Thursday, April 27, 2006 | John Mohns, president of Poway’s Benchmark Landscape had a problem on his hands after an immigration audit in the late 1990s found his company to have unknowingly employed “a number of workers that did not have the legal right to work in the United States.”

To comply with the law, he was forced to lay off the illegal workers that had been exposed. However, the company still had contracts to fulfill for commercial builders and properties that relied on their exceptional services of installing and maintaining landscaping, regardless of the audit’s repercussions.

“We not only suffered financial losses, but our safety record went out the window because we had to rehire and didn’t have time to train people properly,” Mohns said.

The 22-year-old landscape company has over 300 employees, 80 percent of which Mohns said are in the field.

After the immigration audit, Benchmark had trouble finding candidates for its jobs. Although Mohns received countless applications and responses to classified ads to fill their open positions, they were not from interested workers. Rather they were from individuals who applied to fill the state’s unemployment requirement of “looking for work.”

“The perception is that the labor pool is plentiful, but it’s not plentiful for companies that want to make sure their workforce is legal,” Mohns said. “My goal is to be a leader in the industry, to try to do different things to set the example that there are other avenues for getting employees.”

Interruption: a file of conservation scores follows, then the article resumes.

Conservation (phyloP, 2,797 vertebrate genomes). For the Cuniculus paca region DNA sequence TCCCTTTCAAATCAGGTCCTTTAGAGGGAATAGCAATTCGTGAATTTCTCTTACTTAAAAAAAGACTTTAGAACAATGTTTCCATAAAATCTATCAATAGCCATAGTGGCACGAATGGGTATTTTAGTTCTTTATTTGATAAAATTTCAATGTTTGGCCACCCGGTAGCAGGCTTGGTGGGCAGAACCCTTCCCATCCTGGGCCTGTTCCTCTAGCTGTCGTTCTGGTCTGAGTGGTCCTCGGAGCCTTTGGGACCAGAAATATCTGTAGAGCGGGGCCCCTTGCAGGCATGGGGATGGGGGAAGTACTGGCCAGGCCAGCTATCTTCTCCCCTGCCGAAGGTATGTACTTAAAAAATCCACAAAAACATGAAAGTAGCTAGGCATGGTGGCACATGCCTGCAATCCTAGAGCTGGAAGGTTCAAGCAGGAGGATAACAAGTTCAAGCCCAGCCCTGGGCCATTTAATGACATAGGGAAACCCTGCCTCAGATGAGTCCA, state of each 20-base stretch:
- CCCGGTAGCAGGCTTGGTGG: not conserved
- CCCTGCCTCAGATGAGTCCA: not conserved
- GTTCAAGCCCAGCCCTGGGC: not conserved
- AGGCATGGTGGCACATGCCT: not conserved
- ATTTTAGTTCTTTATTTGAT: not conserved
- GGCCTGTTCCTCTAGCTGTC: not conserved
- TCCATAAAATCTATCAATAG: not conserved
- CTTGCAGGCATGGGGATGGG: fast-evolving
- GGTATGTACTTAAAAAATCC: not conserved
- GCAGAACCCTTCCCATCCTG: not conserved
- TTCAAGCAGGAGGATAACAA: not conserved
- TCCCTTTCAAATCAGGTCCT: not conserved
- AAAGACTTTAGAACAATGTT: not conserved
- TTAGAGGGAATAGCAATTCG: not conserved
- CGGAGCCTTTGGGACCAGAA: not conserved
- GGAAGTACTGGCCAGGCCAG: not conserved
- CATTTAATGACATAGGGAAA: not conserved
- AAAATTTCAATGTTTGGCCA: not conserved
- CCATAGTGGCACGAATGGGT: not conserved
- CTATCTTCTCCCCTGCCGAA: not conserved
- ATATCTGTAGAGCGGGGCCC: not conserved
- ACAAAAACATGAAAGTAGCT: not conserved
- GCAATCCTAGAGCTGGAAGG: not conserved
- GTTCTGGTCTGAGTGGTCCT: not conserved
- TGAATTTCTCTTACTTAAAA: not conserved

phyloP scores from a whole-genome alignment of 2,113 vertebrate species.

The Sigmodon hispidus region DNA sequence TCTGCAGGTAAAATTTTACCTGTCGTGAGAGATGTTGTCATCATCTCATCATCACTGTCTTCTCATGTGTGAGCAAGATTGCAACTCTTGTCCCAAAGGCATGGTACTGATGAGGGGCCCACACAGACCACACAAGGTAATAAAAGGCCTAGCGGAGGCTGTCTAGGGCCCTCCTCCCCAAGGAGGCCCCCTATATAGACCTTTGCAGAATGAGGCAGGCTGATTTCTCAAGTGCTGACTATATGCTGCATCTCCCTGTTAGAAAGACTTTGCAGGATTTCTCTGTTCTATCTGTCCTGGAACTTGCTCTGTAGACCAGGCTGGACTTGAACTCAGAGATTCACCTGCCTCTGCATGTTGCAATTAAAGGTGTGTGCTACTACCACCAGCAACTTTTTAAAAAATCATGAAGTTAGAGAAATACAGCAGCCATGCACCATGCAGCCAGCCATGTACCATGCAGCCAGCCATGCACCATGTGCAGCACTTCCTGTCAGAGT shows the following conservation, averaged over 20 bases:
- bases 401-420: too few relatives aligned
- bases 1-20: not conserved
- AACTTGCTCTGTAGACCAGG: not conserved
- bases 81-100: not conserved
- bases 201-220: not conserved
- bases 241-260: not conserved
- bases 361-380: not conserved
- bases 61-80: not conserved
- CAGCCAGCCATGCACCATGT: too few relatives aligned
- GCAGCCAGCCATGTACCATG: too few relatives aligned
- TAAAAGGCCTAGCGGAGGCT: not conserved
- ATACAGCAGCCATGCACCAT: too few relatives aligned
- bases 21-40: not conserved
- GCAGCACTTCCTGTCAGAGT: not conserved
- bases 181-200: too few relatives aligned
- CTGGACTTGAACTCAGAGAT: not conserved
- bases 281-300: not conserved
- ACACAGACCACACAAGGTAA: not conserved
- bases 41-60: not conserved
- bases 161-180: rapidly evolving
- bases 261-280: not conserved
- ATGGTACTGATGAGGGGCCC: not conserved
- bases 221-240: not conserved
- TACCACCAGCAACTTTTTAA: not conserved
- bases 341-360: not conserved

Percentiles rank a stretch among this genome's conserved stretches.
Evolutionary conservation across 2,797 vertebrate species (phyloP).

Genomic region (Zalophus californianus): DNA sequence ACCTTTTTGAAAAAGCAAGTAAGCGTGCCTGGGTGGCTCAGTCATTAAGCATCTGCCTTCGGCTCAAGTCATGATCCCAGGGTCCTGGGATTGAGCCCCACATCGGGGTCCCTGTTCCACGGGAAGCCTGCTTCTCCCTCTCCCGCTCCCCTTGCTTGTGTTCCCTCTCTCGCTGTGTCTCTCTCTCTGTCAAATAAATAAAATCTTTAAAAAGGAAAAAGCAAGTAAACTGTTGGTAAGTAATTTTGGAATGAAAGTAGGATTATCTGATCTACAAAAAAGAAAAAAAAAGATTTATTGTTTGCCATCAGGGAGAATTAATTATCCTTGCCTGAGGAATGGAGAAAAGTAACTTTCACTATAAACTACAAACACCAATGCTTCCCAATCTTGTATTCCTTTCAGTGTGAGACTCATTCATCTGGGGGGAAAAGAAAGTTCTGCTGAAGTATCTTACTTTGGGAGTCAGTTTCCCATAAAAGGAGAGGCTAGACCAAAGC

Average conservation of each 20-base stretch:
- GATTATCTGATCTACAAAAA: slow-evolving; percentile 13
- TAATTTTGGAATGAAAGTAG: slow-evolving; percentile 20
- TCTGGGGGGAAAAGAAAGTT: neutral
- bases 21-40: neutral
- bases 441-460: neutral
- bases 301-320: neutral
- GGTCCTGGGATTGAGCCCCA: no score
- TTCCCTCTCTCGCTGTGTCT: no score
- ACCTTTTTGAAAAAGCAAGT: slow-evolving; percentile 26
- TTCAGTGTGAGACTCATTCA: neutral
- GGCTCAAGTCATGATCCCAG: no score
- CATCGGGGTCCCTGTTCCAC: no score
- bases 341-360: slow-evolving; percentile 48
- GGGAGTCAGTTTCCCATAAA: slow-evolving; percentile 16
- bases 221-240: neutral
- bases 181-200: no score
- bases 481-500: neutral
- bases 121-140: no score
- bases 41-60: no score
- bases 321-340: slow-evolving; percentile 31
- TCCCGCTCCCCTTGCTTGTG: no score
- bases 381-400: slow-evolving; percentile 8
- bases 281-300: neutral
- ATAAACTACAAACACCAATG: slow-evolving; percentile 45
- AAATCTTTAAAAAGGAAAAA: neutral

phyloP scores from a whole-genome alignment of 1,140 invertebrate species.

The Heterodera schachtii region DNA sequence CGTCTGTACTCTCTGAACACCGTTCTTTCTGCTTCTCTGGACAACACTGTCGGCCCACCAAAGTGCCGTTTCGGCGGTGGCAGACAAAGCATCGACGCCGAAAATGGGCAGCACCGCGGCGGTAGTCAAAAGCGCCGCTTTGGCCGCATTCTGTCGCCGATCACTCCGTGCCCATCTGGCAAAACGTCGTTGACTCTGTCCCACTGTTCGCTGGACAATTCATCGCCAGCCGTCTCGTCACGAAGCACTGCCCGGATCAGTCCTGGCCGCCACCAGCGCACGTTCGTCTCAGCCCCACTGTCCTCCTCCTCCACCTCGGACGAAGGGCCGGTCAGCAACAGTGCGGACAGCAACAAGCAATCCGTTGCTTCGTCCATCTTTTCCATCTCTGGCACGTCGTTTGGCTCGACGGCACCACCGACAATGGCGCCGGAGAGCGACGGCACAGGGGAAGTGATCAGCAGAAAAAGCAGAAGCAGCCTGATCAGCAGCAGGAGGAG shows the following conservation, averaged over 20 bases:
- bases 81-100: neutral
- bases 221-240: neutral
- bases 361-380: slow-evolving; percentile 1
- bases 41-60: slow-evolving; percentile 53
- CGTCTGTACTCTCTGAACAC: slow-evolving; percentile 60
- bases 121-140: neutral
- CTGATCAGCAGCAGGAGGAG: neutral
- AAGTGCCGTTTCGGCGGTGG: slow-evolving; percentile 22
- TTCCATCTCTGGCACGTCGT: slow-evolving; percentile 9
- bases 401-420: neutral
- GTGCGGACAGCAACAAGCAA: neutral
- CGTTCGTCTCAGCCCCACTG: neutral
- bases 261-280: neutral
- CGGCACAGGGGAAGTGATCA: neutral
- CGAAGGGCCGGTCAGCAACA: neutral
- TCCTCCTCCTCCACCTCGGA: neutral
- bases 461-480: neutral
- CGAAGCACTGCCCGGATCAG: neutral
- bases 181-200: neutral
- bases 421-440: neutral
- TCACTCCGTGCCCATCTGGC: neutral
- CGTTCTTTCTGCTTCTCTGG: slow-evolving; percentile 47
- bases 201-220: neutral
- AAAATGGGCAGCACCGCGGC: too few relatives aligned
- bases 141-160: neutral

Mohns said he needed his company to remain competitive in the landscape world, so he contacted North County Legalization Services (NCLS) to find other methods of hiring.

“I wanted to look at any avenue that would give me good workers. I don’t want to put all my eggs in one basket,” Mohns said.

With their assistance, he became aware of the H-2B non-immigrant worker visas, which would offer foreign workers the opportunity to receive competitive wages, a social security card and a state ID during their temporary stay, while alleviating Benchmark’s worker situation.

Traditionally used on the East Coast and in the Midwest to fill seasonal voids in the tourism and food industries, Mohns and NCLS felt they could make a strong case in their favor. They also needed to show the basis of their need, whether it was a seasonal need, intermittent need, peak-load need or one-time occurrence need.

There are only 66,000 H-2B visas which can be awarded annually, so acquiring visas through this method is difficult. Yet, Mohns said he needed workers who he could hire, train and sustain, and wasn’t able to find them in San Diego’s job pool.

Yvette Lopez-Cooper, a San Diego immigration attorney, said employers in certain industries that rely on temporary workers do not have a valid means to maintain their workforce, due to the lack of accessible visas.

“There definitely are not sufficient visas available and that’s why people haven’t been able to qualify for them. That’s why it’s important the House and the Senate can come to an agreement to give employers real solutions,” she said.

Mohns needed a real solution. He had nothing to lose, and plenty to gain by trying this out-of-the-box method of employing. At a pricey $1500 per person, Mohns committed to sponsoring 20 foreign workers for the H-2B non-immigrant visas.